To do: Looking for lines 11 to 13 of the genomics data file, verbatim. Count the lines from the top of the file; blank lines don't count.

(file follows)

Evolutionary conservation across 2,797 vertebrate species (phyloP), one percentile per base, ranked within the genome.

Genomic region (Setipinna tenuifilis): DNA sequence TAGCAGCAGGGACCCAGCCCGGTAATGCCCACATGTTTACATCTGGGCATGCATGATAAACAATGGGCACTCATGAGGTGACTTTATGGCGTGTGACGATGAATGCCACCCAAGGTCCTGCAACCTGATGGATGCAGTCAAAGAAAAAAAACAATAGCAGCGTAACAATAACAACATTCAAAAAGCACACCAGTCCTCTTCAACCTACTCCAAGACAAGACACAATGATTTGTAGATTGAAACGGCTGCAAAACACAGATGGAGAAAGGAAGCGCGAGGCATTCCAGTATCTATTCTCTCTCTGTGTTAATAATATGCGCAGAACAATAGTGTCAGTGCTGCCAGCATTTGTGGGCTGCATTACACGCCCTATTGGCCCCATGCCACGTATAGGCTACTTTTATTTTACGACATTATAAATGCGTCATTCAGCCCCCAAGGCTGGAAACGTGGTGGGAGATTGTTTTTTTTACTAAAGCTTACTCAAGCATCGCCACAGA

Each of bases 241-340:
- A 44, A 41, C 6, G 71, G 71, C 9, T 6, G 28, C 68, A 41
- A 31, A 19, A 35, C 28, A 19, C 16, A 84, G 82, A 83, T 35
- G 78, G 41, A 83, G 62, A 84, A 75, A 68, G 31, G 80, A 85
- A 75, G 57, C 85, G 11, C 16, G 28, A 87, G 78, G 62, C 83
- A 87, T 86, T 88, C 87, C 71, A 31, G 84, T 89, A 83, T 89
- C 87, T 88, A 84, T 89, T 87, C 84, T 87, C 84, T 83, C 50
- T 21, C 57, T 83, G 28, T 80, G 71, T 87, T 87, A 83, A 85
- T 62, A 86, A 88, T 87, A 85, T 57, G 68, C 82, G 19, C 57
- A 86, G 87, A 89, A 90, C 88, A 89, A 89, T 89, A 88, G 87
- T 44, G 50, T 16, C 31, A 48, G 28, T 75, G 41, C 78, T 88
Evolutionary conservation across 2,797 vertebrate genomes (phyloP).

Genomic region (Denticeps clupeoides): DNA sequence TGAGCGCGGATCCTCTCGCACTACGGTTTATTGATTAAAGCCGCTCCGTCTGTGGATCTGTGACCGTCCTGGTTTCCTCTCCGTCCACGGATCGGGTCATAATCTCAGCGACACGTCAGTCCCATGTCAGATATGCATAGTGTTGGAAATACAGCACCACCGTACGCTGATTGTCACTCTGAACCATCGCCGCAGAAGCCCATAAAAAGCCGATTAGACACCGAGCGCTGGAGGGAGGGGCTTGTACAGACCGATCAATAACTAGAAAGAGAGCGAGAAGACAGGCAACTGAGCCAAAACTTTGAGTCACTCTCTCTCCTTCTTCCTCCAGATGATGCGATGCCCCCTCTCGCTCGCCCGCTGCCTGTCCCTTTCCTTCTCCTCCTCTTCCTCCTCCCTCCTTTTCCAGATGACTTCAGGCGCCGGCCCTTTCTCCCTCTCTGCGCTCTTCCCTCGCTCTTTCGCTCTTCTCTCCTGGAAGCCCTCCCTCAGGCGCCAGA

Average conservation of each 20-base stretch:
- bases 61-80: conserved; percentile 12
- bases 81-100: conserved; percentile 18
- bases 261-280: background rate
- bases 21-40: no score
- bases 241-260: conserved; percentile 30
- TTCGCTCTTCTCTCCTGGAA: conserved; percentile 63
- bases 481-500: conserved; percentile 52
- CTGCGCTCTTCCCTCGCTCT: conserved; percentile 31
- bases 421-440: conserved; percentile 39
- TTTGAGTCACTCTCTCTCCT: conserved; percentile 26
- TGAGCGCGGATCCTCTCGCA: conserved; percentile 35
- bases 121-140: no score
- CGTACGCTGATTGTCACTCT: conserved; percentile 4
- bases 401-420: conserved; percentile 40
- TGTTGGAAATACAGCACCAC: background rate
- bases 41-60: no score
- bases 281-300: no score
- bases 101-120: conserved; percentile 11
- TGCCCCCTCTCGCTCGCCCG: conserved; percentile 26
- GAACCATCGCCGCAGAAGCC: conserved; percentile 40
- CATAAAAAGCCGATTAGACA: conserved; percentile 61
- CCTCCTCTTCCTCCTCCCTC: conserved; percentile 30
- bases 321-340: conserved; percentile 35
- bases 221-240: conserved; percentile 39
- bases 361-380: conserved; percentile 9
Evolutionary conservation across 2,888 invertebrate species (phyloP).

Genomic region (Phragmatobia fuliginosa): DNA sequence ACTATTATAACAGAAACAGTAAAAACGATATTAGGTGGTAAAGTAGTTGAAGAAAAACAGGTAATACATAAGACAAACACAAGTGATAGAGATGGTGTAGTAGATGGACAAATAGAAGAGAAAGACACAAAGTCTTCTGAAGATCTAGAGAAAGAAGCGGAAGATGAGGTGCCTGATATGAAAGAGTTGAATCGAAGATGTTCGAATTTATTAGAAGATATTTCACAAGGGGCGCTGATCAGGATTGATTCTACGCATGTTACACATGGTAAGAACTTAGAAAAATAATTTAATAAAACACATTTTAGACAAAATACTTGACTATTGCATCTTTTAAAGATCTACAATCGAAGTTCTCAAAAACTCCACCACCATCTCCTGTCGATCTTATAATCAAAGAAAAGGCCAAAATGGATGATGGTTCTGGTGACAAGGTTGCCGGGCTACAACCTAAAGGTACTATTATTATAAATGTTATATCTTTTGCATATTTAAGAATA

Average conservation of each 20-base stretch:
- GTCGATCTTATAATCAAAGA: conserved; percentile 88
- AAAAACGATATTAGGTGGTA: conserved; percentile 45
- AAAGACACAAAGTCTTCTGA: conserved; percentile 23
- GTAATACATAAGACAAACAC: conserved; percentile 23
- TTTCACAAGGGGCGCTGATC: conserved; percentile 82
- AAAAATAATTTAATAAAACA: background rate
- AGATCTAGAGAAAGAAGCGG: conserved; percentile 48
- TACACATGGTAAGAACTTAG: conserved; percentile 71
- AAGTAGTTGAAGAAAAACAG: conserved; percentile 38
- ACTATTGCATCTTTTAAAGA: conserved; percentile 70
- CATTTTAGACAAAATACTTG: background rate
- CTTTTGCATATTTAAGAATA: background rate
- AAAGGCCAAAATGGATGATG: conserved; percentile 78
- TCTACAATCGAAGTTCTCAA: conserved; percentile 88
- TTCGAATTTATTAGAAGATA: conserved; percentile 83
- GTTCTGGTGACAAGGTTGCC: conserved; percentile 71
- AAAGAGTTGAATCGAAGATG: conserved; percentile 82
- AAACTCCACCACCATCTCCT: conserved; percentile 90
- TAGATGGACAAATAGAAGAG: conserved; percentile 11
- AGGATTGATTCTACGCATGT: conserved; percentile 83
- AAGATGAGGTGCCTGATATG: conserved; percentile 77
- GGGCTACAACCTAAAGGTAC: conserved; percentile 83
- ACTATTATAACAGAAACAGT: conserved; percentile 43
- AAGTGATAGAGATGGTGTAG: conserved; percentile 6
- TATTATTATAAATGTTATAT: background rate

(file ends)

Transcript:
- T 62, A 86, A 88, T 87, A 85, T 57, G 68, C 82, G 19, C 57
- A 86, G 87, A 89, A 90, C 88, A 89, A 89, T 89, A 88, G 87
- T 44, G 50, T 16, C 31, A 48, G 28, T 75, G 41, C 78, T 88